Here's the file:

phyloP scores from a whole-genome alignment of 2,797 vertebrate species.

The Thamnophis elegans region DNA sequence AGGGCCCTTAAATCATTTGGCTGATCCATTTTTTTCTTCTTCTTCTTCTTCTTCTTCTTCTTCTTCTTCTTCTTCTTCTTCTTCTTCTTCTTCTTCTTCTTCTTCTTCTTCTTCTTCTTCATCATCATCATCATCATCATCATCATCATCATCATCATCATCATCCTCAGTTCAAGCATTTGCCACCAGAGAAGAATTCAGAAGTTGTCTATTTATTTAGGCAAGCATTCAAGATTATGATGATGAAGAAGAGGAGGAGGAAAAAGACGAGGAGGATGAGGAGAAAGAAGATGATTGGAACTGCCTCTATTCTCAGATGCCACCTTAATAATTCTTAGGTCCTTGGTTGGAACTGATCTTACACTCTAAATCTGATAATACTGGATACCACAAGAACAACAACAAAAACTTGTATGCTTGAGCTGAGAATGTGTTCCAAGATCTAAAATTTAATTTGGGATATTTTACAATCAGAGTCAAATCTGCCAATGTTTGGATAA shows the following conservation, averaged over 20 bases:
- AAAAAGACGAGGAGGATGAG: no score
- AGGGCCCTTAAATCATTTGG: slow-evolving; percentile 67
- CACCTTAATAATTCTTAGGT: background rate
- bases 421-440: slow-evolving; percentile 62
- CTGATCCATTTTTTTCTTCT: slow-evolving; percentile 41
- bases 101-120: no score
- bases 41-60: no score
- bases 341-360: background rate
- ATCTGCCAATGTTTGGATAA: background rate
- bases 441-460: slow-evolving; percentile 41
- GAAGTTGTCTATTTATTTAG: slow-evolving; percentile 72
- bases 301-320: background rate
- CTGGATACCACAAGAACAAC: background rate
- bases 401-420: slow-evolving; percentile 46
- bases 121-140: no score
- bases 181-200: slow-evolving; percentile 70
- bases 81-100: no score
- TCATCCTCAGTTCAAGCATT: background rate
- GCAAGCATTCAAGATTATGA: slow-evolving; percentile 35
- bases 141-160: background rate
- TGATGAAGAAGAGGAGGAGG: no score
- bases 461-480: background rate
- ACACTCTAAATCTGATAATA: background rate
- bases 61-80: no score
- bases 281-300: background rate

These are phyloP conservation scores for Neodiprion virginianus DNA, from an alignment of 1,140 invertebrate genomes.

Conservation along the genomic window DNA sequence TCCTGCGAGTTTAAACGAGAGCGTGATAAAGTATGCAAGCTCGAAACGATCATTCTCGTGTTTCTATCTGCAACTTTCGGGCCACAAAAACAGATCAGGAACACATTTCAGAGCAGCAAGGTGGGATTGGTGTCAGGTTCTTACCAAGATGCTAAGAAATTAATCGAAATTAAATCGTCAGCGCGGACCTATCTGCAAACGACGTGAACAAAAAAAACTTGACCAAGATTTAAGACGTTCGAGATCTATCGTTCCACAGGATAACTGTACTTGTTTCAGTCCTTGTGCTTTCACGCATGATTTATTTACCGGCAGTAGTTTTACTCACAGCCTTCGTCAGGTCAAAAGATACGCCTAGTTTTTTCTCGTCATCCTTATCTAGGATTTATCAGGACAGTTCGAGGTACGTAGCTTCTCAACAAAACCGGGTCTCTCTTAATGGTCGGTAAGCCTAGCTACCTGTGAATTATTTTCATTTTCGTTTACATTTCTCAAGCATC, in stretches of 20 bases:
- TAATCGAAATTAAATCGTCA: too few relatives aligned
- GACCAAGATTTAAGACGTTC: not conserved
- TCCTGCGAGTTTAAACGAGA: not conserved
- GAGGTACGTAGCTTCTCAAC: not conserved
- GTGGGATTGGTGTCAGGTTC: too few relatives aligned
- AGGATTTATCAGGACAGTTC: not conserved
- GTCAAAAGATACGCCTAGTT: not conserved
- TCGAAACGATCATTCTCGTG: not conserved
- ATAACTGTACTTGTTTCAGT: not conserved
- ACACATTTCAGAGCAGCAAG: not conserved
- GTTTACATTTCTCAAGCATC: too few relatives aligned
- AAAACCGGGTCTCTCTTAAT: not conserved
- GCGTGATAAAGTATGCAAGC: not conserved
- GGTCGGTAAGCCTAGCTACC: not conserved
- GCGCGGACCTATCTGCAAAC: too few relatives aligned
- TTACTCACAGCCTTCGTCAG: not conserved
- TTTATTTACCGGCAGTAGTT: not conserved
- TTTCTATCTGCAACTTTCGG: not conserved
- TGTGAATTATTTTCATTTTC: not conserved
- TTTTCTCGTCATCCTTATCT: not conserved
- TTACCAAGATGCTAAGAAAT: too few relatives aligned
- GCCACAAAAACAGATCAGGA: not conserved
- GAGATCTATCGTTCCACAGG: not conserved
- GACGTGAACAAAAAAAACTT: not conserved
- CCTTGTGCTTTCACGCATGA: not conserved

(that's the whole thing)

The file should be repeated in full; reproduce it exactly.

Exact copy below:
phyloP scores from a whole-genome alignment of 2,797 vertebrate species.

The Thamnophis elegans region DNA sequence AGGGCCCTTAAATCATTTGGCTGATCCATTTTTTTCTTCTTCTTCTTCTTCTTCTTCTTCTTCTTCTTCTTCTTCTTCTTCTTCTTCTTCTTCTTCTTCTTCTTCTTCTTCTTCTTCTTCATCATCATCATCATCATCATCATCATCATCATCATCATCATCATCCTCAGTTCAAGCATTTGCCACCAGAGAAGAATTCAGAAGTTGTCTATTTATTTAGGCAAGCATTCAAGATTATGATGATGAAGAAGAGGAGGAGGAAAAAGACGAGGAGGATGAGGAGAAAGAAGATGATTGGAACTGCCTCTATTCTCAGATGCCACCTTAATAATTCTTAGGTCCTTGGTTGGAACTGATCTTACACTCTAAATCTGATAATACTGGATACCACAAGAACAACAACAAAAACTTGTATGCTTGAGCTGAGAATGTGTTCCAAGATCTAAAATTTAATTTGGGATATTTTACAATCAGAGTCAAATCTGCCAATGTTTGGATAA shows the following conservation, averaged over 20 bases:
- AAAAAGACGAGGAGGATGAG: no score
- AGGGCCCTTAAATCATTTGG: slow-evolving; percentile 67
- CACCTTAATAATTCTTAGGT: background rate
- bases 421-440: slow-evolving; percentile 62
- CTGATCCATTTTTTTCTTCT: slow-evolving; percentile 41
- bases 101-120: no score
- bases 41-60: no score
- bases 341-360: background rate
- ATCTGCCAATGTTTGGATAA: background rate
- bases 441-460: slow-evolving; percentile 41
- GAAGTTGTCTATTTATTTAG: slow-evolving; percentile 72
- bases 301-320: background rate
- CTGGATACCACAAGAACAAC: background rate
- bases 401-420: slow-evolving; percentile 46
- bases 121-140: no score
- bases 181-200: slow-evolving; percentile 70
- bases 81-100: no score
- TCATCCTCAGTTCAAGCATT: background rate
- GCAAGCATTCAAGATTATGA: slow-evolving; percentile 35
- bases 141-160: background rate
- TGATGAAGAAGAGGAGGAGG: no score
- bases 461-480: background rate
- ACACTCTAAATCTGATAATA: background rate
- bases 61-80: no score
- bases 281-300: background rate

These are phyloP conservation scores for Neodiprion virginianus DNA, from an alignment of 1,140 invertebrate genomes.

Conservation along the genomic window DNA sequence TCCTGCGAGTTTAAACGAGAGCGTGATAAAGTATGCAAGCTCGAAACGATCATTCTCGTGTTTCTATCTGCAACTTTCGGGCCACAAAAACAGATCAGGAACACATTTCAGAGCAGCAAGGTGGGATTGGTGTCAGGTTCTTACCAAGATGCTAAGAAATTAATCGAAATTAAATCGTCAGCGCGGACCTATCTGCAAACGACGTGAACAAAAAAAACTTGACCAAGATTTAAGACGTTCGAGATCTATCGTTCCACAGGATAACTGTACTTGTTTCAGTCCTTGTGCTTTCACGCATGATTTATTTACCGGCAGTAGTTTTACTCACAGCCTTCGTCAGGTCAAAAGATACGCCTAGTTTTTTCTCGTCATCCTTATCTAGGATTTATCAGGACAGTTCGAGGTACGTAGCTTCTCAACAAAACCGGGTCTCTCTTAATGGTCGGTAAGCCTAGCTACCTGTGAATTATTTTCATTTTCGTTTACATTTCTCAAGCATC, in stretches of 20 bases:
- TAATCGAAATTAAATCGTCA: too few relatives aligned
- GACCAAGATTTAAGACGTTC: not conserved
- TCCTGCGAGTTTAAACGAGA: not conserved
- GAGGTACGTAGCTTCTCAAC: not conserved
- GTGGGATTGGTGTCAGGTTC: too few relatives aligned
- AGGATTTATCAGGACAGTTC: not conserved
- GTCAAAAGATACGCCTAGTT: not conserved
- TCGAAACGATCATTCTCGTG: not conserved
- ATAACTGTACTTGTTTCAGT: not conserved
- ACACATTTCAGAGCAGCAAG: not conserved
- GTTTACATTTCTCAAGCATC: too few relatives aligned
- AAAACCGGGTCTCTCTTAAT: not conserved
- GCGTGATAAAGTATGCAAGC: not conserved
- GGTCGGTAAGCCTAGCTACC: not conserved
- GCGCGGACCTATCTGCAAAC: too few relatives aligned
- TTACTCACAGCCTTCGTCAG: not conserved
- TTTATTTACCGGCAGTAGTT: not conserved
- TTTCTATCTGCAACTTTCGG: not conserved
- TGTGAATTATTTTCATTTTC: not conserved
- TTTTCTCGTCATCCTTATCT: not conserved
- TTACCAAGATGCTAAGAAAT: too few relatives aligned
- GCCACAAAAACAGATCAGGA: not conserved
- GAGATCTATCGTTCCACAGG: not conserved
- GACGTGAACAAAAAAAACTT: not conserved
- CCTTGTGCTTTCACGCATGA: not conserved